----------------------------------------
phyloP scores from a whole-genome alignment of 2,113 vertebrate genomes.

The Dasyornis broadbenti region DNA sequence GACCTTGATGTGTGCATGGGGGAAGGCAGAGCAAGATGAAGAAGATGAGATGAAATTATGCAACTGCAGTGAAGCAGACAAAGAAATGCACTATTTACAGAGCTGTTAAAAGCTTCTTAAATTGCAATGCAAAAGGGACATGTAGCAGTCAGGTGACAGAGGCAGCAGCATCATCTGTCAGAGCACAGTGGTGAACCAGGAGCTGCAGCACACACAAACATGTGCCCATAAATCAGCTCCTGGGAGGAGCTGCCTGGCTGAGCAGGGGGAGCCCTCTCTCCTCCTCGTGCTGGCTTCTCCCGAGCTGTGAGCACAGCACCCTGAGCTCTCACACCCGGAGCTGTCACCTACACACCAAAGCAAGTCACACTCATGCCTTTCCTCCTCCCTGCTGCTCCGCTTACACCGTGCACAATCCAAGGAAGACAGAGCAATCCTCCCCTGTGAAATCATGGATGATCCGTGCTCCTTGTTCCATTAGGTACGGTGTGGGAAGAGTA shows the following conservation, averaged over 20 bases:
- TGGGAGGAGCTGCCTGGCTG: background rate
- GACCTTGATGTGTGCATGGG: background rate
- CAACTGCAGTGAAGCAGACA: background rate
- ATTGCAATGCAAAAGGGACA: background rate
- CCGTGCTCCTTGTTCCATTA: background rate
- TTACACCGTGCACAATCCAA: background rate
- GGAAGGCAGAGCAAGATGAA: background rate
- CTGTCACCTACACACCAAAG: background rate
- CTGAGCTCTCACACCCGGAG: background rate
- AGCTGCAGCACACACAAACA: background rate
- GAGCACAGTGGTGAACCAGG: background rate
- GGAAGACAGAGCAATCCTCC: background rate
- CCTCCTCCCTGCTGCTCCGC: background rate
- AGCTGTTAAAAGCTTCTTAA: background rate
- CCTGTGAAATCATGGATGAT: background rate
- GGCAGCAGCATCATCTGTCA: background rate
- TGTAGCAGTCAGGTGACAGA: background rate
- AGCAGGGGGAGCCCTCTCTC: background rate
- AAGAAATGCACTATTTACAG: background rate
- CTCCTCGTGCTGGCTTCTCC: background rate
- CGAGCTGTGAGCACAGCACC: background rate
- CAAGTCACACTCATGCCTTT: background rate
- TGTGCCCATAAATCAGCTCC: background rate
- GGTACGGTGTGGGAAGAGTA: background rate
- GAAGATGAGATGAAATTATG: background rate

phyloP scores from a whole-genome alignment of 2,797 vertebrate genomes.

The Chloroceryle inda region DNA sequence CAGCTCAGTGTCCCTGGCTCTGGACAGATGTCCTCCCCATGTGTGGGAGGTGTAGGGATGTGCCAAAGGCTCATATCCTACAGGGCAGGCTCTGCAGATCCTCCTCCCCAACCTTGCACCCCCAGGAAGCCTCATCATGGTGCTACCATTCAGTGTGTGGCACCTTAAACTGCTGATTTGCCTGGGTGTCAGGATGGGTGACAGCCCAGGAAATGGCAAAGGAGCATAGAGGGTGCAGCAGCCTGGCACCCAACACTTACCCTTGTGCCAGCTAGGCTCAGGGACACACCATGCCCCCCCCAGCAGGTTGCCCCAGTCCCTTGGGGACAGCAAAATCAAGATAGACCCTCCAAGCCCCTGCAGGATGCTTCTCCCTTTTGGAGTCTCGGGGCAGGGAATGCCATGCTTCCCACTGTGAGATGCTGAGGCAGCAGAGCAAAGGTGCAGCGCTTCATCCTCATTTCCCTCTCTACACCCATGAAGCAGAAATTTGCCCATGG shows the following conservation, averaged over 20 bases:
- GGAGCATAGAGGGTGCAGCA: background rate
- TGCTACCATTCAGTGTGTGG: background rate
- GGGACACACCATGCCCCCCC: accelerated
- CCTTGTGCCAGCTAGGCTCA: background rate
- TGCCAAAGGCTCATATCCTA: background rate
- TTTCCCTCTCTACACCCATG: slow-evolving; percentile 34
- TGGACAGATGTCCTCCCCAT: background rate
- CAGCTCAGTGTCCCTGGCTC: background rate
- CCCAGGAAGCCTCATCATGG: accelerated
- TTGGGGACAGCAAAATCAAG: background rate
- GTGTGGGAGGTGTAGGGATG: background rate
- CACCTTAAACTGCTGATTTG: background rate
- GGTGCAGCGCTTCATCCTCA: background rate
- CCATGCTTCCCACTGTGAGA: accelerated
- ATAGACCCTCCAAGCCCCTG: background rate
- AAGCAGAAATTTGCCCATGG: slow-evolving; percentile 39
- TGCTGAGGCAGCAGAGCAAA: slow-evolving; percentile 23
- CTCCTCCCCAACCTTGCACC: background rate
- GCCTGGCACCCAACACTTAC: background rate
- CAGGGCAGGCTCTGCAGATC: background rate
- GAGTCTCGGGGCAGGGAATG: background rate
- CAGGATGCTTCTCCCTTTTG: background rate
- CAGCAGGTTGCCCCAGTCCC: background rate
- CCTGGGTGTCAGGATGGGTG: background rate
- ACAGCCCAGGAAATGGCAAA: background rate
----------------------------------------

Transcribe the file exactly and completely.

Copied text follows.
phyloP scores from a whole-genome alignment of 2,113 vertebrate genomes.

The Dasyornis broadbenti region DNA sequence GACCTTGATGTGTGCATGGGGGAAGGCAGAGCAAGATGAAGAAGATGAGATGAAATTATGCAACTGCAGTGAAGCAGACAAAGAAATGCACTATTTACAGAGCTGTTAAAAGCTTCTTAAATTGCAATGCAAAAGGGACATGTAGCAGTCAGGTGACAGAGGCAGCAGCATCATCTGTCAGAGCACAGTGGTGAACCAGGAGCTGCAGCACACACAAACATGTGCCCATAAATCAGCTCCTGGGAGGAGCTGCCTGGCTGAGCAGGGGGAGCCCTCTCTCCTCCTCGTGCTGGCTTCTCCCGAGCTGTGAGCACAGCACCCTGAGCTCTCACACCCGGAGCTGTCACCTACACACCAAAGCAAGTCACACTCATGCCTTTCCTCCTCCCTGCTGCTCCGCTTACACCGTGCACAATCCAAGGAAGACAGAGCAATCCTCCCCTGTGAAATCATGGATGATCCGTGCTCCTTGTTCCATTAGGTACGGTGTGGGAAGAGTA shows the following conservation, averaged over 20 bases:
- TGGGAGGAGCTGCCTGGCTG: background rate
- GACCTTGATGTGTGCATGGG: background rate
- CAACTGCAGTGAAGCAGACA: background rate
- ATTGCAATGCAAAAGGGACA: background rate
- CCGTGCTCCTTGTTCCATTA: background rate
- TTACACCGTGCACAATCCAA: background rate
- GGAAGGCAGAGCAAGATGAA: background rate
- CTGTCACCTACACACCAAAG: background rate
- CTGAGCTCTCACACCCGGAG: background rate
- AGCTGCAGCACACACAAACA: background rate
- GAGCACAGTGGTGAACCAGG: background rate
- GGAAGACAGAGCAATCCTCC: background rate
- CCTCCTCCCTGCTGCTCCGC: background rate
- AGCTGTTAAAAGCTTCTTAA: background rate
- CCTGTGAAATCATGGATGAT: background rate
- GGCAGCAGCATCATCTGTCA: background rate
- TGTAGCAGTCAGGTGACAGA: background rate
- AGCAGGGGGAGCCCTCTCTC: background rate
- AAGAAATGCACTATTTACAG: background rate
- CTCCTCGTGCTGGCTTCTCC: background rate
- CGAGCTGTGAGCACAGCACC: background rate
- CAAGTCACACTCATGCCTTT: background rate
- TGTGCCCATAAATCAGCTCC: background rate
- GGTACGGTGTGGGAAGAGTA: background rate
- GAAGATGAGATGAAATTATG: background rate

phyloP scores from a whole-genome alignment of 2,797 vertebrate genomes.

The Chloroceryle inda region DNA sequence CAGCTCAGTGTCCCTGGCTCTGGACAGATGTCCTCCCCATGTGTGGGAGGTGTAGGGATGTGCCAAAGGCTCATATCCTACAGGGCAGGCTCTGCAGATCCTCCTCCCCAACCTTGCACCCCCAGGAAGCCTCATCATGGTGCTACCATTCAGTGTGTGGCACCTTAAACTGCTGATTTGCCTGGGTGTCAGGATGGGTGACAGCCCAGGAAATGGCAAAGGAGCATAGAGGGTGCAGCAGCCTGGCACCCAACACTTACCCTTGTGCCAGCTAGGCTCAGGGACACACCATGCCCCCCCCAGCAGGTTGCCCCAGTCCCTTGGGGACAGCAAAATCAAGATAGACCCTCCAAGCCCCTGCAGGATGCTTCTCCCTTTTGGAGTCTCGGGGCAGGGAATGCCATGCTTCCCACTGTGAGATGCTGAGGCAGCAGAGCAAAGGTGCAGCGCTTCATCCTCATTTCCCTCTCTACACCCATGAAGCAGAAATTTGCCCATGG shows the following conservation, averaged over 20 bases:
- GGAGCATAGAGGGTGCAGCA: background rate
- TGCTACCATTCAGTGTGTGG: background rate
- GGGACACACCATGCCCCCCC: accelerated
- CCTTGTGCCAGCTAGGCTCA: background rate
- TGCCAAAGGCTCATATCCTA: background rate
- TTTCCCTCTCTACACCCATG: slow-evolving; percentile 34
- TGGACAGATGTCCTCCCCAT: background rate
- CAGCTCAGTGTCCCTGGCTC: background rate
- CCCAGGAAGCCTCATCATGG: accelerated
- TTGGGGACAGCAAAATCAAG: background rate
- GTGTGGGAGGTGTAGGGATG: background rate
- CACCTTAAACTGCTGATTTG: background rate
- GGTGCAGCGCTTCATCCTCA: background rate
- CCATGCTTCCCACTGTGAGA: accelerated
- ATAGACCCTCCAAGCCCCTG: background rate
- AAGCAGAAATTTGCCCATGG: slow-evolving; percentile 39
- TGCTGAGGCAGCAGAGCAAA: slow-evolving; percentile 23
- CTCCTCCCCAACCTTGCACC: background rate
- GCCTGGCACCCAACACTTAC: background rate
- CAGGGCAGGCTCTGCAGATC: background rate
- GAGTCTCGGGGCAGGGAATG: background rate
- CAGGATGCTTCTCCCTTTTG: background rate
- CAGCAGGTTGCCCCAGTCCC: background rate
- CCTGGGTGTCAGGATGGGTG: background rate
- ACAGCCCAGGAAATGGCAAA: background rate